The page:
NEW YORK, Nov 25 (Reuters) - A small hedge fund manager turned professional card player who came to fame for a mammoth gold trade two years ago, was fined and banned from some trading for attempting to manipulate oil markets in 2008, the U.S. futures market regulator said on Monday.
Daniel Shak, 54, and his fund, SHK Management LLC, must pay a total of $400,000 in civil penalties for violating the Commodity Exchange Act, through a trading gambit known as “banging the close”.
The method involves a trader flooding the market with orders in the final minutes before the day’s close to sway prices, according to a settlement from the Commodity Futures Trading Commission (CFTC).
During two trading days in 2008, Shak and another trader at his fund also exceeded position limits while trading on the New York Mercantile Exchange (NYMEX), the CFTC said.
Shak, who reportedly shut his hedge fund in 2011, was barred from trading in regulated crude oil markets again, and received a two-year ban from trading “outrights,” or so-called “naked futures,” in which a position is not put on as a hedge against risk during the close.
Shak and another trader for SHK were taking heavy short bets through a mechanism called Trading at Settlement, contracts that are based on the daily closing price. Then, during final few minutes of trade, they traded a “significant” volume of long futures to drive up the price just before the settlement, the agency said.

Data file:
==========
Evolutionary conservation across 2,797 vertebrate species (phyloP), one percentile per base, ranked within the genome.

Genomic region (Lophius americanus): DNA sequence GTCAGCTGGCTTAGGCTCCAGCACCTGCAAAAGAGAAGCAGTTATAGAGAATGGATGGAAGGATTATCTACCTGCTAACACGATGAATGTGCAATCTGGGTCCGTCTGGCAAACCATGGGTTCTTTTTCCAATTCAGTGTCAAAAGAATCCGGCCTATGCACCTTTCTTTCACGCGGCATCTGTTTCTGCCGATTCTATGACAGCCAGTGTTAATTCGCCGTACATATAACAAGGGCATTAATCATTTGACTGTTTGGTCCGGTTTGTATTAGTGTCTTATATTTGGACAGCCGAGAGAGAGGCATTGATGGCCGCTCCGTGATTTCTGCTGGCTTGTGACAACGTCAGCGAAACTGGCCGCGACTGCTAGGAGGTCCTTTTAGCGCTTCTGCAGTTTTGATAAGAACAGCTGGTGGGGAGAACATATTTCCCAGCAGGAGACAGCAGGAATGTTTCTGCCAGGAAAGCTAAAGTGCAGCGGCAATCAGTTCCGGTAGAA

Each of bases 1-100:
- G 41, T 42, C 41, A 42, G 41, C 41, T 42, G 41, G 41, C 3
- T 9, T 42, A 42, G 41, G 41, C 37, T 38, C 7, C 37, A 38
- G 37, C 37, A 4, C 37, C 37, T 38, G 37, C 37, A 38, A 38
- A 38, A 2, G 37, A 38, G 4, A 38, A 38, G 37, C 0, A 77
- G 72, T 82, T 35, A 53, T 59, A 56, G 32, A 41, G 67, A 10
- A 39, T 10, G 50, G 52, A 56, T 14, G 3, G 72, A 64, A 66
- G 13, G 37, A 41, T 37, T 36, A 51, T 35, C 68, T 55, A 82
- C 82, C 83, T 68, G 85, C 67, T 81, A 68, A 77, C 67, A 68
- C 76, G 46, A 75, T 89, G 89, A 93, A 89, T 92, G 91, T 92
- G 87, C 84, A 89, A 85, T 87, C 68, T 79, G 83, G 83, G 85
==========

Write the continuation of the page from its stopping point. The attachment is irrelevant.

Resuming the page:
Shak, whom the CFTC said was a NYMEX member, could not be reached for comment. The CFTC said it would not comment beyond the order.
Shak achieved fleeting fame in early 2011 when SHK liquidated a gold trade spread trade - with a notional value of some $850 million - that caused tremors in the gold market. Open interest in U.S. gold futures fell by the most on record as he closed out positions equivalent to a 10th of the market.
Since then he has attracted more notice as a professional card player with poker tournament winnings totaling some $5.7 million, according to the poker industry magazine Bluff. In June, he joined hedge fund managers David Einhorn and Bill Perkins in a charity poker event in Las Vegas.
Last year, Shak sued his ex-wife for a share of her shoe collection valued at $1 million, according to media reports.
The fine also highlighted the CFTC’s expanded powers to pursue this type of manipulation after the Dodd-Frank financial reform act, said a Washington, D.C.-based lawyer familiar with these types of manipulation cases.
“Before Dodd-Frank the CFTC had to show intent, now it can show ”recklessness,“ which is something short of intent.” (Reporting by Jeanine Prezioso Additional reporting by Douwe Miedema in Washington; Editing by Leslie Gevirtz)